People ages 20-34 comprise more than one-third of Boston’s population, the highest proportion of any major US city, according to the city’s ONEin3 initiative, designed to connect Boston’s millennials with housing and other resources. While housing Boston’s undergraduate population has long been a challenge, accommodating a growing influx of graduate students, medical interns, and young professionals is putting increasing pressure on the rental market.
About 3,000 manufacturing jobs have returned from offshore to the Northeast in the past five years, including 600 to Massachusetts, according to the Reshoring Initiative, a group that promotes US manufacturing. The higher costs of doing business in Massachusetts can work against the state, said Harry Moser, the group’s founder, but reshoring here is still attractive to some companies because of the skilled workforce and proximity to colleges and universities.
The agency charged with overseeing the real estate boom coursing through Boston is a dysfunctional bureaucracy, its system for reviewing projects erratic, with just a few powerful staffers deciding how new buildings will look using “unwritten rules,” according to a highly critical audit being released by City Hall Thursday.
The Boston policy requiring developers to accommodate lower-income residents in even the most expensive buildings is being scrutinized as cities struggle to provide affordable housing. Helping affordable-housing lottery winners live in swanky digs limits the construction of properties elsewhere that can accommodate more people, said Barry Bluestone, an economist and founding director of Northeastern University’s Dukakis Center for Urban and Regional Policy. “It’s a nice gesture but it does virtually nothing to solve the housing crisis,” said Dr. Bluestone. “There are a lot of areas where it would be cheaper to build middle-income housing.”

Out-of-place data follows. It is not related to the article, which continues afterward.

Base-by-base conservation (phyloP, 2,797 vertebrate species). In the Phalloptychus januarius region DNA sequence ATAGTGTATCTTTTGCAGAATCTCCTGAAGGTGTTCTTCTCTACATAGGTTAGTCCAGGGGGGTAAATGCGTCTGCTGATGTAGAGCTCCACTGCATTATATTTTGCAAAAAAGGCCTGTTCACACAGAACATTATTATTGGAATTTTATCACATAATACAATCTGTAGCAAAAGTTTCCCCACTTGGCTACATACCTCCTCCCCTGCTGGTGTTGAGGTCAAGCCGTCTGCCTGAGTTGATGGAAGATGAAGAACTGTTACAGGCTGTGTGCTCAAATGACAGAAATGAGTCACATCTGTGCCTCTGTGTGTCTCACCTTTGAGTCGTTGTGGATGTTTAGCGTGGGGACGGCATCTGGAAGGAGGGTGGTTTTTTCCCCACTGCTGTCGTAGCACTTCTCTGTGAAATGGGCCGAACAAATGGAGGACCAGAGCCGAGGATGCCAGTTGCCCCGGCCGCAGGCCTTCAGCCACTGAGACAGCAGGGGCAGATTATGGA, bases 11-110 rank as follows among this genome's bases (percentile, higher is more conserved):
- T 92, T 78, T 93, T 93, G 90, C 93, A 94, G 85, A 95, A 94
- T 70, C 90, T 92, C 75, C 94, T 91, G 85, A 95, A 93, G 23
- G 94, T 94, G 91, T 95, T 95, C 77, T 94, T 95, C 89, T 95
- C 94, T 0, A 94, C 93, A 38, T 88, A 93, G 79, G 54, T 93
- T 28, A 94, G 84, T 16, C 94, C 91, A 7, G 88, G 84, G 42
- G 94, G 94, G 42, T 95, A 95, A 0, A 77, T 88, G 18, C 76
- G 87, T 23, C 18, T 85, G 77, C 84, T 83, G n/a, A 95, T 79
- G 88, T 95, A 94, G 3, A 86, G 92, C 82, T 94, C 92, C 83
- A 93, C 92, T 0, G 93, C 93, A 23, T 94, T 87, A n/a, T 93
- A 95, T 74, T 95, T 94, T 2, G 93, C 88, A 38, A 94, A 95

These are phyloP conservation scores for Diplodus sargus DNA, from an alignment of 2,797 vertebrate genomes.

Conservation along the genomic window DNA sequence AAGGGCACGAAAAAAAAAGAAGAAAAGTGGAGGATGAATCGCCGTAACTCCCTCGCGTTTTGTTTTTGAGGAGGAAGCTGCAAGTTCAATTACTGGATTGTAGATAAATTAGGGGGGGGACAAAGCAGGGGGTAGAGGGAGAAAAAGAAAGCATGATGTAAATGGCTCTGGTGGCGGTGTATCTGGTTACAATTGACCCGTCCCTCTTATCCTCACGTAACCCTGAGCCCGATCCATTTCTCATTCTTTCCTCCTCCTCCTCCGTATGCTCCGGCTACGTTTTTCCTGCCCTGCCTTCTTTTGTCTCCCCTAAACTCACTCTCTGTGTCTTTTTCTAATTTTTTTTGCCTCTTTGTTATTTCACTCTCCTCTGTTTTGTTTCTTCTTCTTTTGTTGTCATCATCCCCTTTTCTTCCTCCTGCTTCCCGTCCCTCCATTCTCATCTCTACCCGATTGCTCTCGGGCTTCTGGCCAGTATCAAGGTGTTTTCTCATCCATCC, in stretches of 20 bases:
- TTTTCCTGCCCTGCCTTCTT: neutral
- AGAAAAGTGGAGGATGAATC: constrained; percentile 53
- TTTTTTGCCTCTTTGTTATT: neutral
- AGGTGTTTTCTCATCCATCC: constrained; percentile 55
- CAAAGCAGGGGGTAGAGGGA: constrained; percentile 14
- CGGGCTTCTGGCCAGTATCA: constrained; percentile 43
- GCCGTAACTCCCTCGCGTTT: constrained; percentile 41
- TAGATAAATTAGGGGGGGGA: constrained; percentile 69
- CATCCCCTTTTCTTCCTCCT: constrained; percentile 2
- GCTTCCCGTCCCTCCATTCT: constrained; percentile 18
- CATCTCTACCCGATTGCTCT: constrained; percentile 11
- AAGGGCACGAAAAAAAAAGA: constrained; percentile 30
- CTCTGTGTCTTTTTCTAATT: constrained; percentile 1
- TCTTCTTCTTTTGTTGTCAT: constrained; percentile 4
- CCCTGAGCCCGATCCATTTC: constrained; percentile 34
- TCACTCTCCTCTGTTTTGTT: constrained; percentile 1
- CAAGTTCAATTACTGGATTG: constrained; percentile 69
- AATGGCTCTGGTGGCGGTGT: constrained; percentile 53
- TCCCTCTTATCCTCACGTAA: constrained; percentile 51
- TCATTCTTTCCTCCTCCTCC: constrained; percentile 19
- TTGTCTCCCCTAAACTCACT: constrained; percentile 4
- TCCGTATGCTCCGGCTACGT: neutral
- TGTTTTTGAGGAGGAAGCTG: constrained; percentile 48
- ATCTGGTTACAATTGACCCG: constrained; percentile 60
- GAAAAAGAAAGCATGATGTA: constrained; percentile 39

Once again, the Greek debt crisis is causing stock markets around the world to tumble and raising questions about the long-term future and stability of the euro currency and the European Union. Could Greece’s woes wash up on the shores of Massachusetts and stall the state’s thriving economy, which has seen unemployment drop to the lowest levels since 2007?